by Joshua Bernstein


“You have to be wealthy in order to be great.”

- Donald Trump, campaign speech, Bismarck, North Dakota, May 26, 2016


In The Power Elite, his 1956 study of the powerful’s manipulation of the powerless, C. Wright Mills, the American sociologist, sounded what would probably be his most devastating critique of ingrained assumptions about wealth:

People with advantages are loath to believe that they just happen to be people with advantages. They come readily to define themselves as inherently worthy of what they possess; they come to believe themselves “naturally” elite, and, in fact, to imagine their possessions and their privileges as natural extensions of their own elite selves.

Mills’s book is complicated, and it would be simplistic to reduce his claim to this, since he is equally at home dethroning the ruling class, exposing the horrors of the military-industrial complex, and otherwise laying bare the hypocrisies of the governing elite, including the academic world that fed him. In short, the book is brilliant and never timelier than now. But allow me to expound upon what I take to be its most important claim—this false assumption about wealth—and what it might mean in today’s terms.

Generally speaking, the more wealth a person has, the more harm he or she has brought upon the world. The basis for this claim, and the reason it runs counter to most people’s intuition, is that there is no such thing as new wealth, despite what people have been taught or led to believe. Wealth is not created ex nihilo, nor has it ever been, nor will it ever be. Wealth, as Marx and others pointed out, means profit that is created at the expense of others. In Das Kapital (1867), Marx explains, per Jonathan Wolff’s summary in the Stanford Encyclopedia of Philosophy (2003; 2017), that “all capitalist profit is ultimately derived from the exploitation of the worker. Capitalism’s dirty secret is that it is not a realm of harmony and mutual benefit but a system in which one class systematically extracts profit from another.” More recently, economists like Nicholas Georgescu-Roegen and Michael Perelman, along with social ecologists and critics like Murray Bookchin, David Nibert, and Derrick Jensen, have shown how humans are hardly the sole victims of capitalism; indeed, it is animals and ecosystems that find themselves principally exploited, giving rise to our current anthropocene.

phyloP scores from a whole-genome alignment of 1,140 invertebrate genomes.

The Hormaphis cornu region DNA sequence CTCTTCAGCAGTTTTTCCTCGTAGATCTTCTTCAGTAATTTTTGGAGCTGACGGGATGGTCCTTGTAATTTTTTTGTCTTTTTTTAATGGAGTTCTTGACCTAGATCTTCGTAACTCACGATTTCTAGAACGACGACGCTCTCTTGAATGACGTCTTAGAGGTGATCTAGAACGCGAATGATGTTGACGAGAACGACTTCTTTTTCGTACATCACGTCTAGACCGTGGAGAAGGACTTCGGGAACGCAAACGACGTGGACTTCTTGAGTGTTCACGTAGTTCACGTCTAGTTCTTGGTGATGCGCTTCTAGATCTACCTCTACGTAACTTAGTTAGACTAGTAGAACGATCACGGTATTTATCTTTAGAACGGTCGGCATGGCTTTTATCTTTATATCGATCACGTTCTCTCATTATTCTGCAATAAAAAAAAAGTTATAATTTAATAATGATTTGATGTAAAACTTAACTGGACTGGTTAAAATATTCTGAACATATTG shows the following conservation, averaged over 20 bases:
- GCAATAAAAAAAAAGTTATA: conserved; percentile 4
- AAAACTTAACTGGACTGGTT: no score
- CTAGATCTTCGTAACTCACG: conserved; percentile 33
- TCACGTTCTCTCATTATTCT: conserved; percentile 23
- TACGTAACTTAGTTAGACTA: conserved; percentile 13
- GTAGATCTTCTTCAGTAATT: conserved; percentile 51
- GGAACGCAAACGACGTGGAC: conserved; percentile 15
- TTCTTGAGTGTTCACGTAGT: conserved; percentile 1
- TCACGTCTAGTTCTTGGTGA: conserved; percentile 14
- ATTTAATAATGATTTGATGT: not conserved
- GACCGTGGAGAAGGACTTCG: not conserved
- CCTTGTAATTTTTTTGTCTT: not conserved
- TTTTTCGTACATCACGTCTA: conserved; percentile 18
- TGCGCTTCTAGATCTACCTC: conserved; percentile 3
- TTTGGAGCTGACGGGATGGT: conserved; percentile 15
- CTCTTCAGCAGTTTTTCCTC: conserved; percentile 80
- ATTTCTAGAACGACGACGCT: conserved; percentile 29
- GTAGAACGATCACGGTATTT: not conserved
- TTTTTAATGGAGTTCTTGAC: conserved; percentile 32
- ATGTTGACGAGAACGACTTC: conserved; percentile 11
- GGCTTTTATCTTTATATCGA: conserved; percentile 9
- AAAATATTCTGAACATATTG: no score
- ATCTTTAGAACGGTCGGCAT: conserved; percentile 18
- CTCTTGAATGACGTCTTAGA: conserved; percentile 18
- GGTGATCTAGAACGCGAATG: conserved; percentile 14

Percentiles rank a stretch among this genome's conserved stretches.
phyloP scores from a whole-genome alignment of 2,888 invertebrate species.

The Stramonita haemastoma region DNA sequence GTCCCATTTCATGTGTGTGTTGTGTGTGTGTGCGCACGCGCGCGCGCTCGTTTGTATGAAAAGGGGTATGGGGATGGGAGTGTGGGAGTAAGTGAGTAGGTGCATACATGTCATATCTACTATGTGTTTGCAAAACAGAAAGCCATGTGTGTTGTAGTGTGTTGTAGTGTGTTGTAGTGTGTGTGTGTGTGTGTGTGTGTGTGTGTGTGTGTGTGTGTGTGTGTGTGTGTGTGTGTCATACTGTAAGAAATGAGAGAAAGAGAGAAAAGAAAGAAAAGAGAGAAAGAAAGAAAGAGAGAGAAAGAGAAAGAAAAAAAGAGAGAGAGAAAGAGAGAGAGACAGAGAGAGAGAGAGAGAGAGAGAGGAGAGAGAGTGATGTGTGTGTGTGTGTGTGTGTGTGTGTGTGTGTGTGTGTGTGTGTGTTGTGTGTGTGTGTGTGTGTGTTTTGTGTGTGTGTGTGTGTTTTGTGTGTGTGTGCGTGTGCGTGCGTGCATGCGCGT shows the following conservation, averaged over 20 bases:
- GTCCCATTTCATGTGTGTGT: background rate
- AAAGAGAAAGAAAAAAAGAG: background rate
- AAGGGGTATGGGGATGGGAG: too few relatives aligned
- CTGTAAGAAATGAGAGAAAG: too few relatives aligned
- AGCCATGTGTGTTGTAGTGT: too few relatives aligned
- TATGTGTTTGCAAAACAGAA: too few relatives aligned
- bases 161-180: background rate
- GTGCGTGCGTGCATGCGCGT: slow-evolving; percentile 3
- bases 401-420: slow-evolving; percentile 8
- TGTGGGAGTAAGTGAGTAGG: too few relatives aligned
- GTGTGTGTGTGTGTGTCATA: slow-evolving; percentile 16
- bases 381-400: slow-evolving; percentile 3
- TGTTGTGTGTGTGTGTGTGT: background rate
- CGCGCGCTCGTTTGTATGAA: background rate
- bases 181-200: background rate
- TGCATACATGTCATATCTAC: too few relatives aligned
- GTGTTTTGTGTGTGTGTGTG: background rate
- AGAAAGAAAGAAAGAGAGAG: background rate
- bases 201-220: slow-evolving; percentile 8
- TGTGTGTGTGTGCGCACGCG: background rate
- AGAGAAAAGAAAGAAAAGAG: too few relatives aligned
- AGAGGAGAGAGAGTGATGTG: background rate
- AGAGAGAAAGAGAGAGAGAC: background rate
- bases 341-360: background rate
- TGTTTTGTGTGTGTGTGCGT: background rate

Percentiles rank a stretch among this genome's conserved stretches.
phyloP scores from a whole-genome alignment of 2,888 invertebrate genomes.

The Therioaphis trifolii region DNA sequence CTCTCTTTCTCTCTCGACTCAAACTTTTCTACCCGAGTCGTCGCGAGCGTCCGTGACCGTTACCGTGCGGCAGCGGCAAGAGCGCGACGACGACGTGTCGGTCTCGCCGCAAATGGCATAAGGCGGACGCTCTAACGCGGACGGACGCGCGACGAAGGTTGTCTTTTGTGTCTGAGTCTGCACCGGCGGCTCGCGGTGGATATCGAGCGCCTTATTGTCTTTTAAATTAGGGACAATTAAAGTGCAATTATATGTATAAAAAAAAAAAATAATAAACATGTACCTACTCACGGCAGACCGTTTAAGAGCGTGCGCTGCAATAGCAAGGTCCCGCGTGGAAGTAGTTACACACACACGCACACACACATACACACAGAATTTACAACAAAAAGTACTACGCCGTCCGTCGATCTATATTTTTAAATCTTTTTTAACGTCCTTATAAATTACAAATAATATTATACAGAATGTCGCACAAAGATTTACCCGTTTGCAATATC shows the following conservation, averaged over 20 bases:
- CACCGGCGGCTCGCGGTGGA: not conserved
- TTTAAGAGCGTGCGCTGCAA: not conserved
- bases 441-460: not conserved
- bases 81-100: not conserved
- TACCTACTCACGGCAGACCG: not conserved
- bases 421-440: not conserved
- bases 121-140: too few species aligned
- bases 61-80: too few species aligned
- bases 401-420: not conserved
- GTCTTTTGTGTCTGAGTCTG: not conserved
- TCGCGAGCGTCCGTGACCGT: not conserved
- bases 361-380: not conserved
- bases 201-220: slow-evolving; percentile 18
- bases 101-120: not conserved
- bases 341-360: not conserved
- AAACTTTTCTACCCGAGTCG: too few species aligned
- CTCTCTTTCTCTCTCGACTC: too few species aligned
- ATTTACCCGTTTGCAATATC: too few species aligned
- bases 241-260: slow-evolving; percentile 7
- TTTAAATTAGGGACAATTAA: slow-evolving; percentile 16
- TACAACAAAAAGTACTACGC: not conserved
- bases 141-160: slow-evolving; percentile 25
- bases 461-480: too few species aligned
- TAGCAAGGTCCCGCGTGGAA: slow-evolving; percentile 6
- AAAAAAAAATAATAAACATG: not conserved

That mainstream economics has refused to acknowledge these facets is hardly surprising. In The Origin of Wealth (2006), Eric Beinhocker, the Oxford economist, and hardly a disciple a Marx, concedes that the questions of “what is wealth,” “how is it created,” and “how can it be increased” are “among the oldest questions in economics. Yet they are questions that economics has historically struggled to answer.” Those who have tried to pose answers, or, worse yet, link profit to victimization, are usually consigned to the fringe, or what Neoclassical economists term “heterodox economics.” Even the word “heterodox” sounds appropriately religious, as if thinkers like Georgescu-Roegen, Perelman and Marx have dared to question the faith.